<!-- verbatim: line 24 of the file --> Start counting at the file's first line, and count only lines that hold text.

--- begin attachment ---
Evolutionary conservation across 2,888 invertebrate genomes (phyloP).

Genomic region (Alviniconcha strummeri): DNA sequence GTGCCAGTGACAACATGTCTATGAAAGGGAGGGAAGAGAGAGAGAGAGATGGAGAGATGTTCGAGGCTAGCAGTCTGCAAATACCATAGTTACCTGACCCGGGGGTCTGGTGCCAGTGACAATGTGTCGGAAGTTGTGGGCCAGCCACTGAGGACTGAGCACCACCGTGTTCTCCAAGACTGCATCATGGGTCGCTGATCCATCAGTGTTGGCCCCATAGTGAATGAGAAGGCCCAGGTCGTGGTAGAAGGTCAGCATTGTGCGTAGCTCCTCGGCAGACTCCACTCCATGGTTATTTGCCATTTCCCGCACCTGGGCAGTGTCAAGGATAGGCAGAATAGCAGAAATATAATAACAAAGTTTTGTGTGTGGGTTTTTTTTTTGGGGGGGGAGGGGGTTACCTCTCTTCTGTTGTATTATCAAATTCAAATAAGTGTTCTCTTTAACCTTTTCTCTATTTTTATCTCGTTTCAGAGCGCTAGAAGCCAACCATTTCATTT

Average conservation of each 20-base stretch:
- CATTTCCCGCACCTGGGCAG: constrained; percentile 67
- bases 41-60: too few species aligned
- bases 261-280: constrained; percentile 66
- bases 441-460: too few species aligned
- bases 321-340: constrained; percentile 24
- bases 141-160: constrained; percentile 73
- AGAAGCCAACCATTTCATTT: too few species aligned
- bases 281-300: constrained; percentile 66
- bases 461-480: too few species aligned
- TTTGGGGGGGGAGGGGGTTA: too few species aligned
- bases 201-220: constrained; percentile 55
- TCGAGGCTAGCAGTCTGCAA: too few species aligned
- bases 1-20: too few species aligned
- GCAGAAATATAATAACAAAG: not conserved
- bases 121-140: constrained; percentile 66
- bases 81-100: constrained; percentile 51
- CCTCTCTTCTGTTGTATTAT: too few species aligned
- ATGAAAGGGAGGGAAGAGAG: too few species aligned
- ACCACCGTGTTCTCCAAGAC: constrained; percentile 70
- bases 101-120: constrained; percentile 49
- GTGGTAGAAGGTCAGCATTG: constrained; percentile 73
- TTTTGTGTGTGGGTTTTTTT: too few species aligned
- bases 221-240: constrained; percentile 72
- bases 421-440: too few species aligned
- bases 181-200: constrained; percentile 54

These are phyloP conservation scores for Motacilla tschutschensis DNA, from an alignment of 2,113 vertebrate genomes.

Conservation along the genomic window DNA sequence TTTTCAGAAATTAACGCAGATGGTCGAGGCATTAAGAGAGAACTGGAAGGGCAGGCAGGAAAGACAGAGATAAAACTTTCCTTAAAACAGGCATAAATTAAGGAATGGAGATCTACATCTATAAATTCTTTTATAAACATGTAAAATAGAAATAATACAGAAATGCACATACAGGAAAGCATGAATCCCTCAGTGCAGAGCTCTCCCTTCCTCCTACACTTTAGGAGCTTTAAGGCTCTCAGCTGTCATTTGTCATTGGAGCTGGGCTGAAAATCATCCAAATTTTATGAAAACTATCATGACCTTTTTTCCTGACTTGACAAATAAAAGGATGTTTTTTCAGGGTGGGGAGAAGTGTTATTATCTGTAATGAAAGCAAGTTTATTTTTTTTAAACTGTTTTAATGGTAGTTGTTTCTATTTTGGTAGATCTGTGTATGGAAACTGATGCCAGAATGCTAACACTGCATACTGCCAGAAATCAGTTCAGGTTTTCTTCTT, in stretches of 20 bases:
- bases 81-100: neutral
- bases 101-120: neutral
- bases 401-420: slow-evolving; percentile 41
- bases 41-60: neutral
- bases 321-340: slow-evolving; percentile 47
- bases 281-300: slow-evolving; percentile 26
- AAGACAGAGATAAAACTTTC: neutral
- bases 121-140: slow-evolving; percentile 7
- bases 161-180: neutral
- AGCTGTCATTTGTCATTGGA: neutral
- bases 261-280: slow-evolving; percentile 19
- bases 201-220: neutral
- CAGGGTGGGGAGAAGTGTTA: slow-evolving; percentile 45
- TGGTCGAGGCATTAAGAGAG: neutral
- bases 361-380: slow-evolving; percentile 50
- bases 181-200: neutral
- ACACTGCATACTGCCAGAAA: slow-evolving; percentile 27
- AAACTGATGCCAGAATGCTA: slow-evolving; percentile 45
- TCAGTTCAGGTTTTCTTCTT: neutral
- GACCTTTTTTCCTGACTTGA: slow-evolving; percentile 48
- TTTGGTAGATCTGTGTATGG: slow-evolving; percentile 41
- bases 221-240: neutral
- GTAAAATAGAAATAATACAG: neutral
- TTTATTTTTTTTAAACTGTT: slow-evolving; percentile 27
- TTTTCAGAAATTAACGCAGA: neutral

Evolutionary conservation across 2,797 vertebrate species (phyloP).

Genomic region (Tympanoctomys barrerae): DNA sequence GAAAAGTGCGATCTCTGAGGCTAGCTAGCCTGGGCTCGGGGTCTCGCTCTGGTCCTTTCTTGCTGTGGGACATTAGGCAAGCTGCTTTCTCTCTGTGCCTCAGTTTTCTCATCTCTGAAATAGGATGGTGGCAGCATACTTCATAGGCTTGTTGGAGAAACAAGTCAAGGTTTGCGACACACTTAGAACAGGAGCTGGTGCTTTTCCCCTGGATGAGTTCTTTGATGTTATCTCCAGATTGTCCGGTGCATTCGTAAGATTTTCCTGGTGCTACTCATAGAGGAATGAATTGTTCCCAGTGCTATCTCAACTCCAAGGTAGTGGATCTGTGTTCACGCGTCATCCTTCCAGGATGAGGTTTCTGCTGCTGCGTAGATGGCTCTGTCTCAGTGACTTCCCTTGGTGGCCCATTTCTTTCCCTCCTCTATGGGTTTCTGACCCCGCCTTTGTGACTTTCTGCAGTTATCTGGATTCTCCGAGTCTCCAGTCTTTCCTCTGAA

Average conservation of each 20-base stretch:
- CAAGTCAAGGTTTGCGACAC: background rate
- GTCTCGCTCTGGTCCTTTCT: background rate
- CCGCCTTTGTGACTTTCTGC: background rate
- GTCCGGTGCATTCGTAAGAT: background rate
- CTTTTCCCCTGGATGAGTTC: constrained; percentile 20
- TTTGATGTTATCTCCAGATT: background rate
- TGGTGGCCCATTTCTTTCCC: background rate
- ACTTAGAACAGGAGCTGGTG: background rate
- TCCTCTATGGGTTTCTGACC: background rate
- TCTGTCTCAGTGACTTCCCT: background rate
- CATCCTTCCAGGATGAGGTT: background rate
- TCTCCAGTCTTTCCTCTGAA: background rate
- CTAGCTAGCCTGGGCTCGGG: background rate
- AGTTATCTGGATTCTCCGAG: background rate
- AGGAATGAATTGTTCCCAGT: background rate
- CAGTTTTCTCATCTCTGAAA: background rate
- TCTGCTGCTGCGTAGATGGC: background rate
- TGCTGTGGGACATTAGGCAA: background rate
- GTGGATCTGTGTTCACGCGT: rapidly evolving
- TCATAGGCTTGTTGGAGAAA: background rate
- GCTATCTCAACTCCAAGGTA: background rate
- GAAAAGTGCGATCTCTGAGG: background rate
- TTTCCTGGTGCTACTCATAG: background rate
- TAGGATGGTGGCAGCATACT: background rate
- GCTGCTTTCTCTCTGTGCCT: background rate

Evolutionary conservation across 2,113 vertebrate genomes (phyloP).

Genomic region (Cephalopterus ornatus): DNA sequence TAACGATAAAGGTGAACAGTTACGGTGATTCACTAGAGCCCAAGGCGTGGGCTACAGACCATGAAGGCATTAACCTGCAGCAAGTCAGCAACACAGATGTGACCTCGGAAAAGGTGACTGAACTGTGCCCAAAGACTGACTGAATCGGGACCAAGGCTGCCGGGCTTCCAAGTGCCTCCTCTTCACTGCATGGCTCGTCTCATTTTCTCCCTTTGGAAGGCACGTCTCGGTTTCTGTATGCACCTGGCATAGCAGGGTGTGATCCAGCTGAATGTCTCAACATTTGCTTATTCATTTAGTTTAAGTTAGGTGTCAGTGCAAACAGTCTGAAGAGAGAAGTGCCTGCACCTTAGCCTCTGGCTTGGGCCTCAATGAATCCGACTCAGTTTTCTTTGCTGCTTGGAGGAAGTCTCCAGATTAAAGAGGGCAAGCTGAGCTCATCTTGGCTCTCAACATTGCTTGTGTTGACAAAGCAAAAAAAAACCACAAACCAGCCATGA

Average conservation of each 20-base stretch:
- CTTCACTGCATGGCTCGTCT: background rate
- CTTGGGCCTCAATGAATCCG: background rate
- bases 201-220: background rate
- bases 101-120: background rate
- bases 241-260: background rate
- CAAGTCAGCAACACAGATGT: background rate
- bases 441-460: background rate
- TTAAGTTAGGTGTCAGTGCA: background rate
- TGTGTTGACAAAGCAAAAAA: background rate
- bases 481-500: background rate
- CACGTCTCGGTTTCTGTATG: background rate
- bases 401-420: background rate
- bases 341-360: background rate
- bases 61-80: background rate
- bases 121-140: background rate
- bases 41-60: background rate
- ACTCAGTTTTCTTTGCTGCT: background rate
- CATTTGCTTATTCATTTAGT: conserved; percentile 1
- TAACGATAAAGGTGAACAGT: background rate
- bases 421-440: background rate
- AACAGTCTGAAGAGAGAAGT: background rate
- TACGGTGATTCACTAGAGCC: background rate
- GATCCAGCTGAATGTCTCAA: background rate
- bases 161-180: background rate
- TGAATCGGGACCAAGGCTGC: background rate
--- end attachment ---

- GTGGTAGAAGGTCAGCATTG: constrained; percentile 73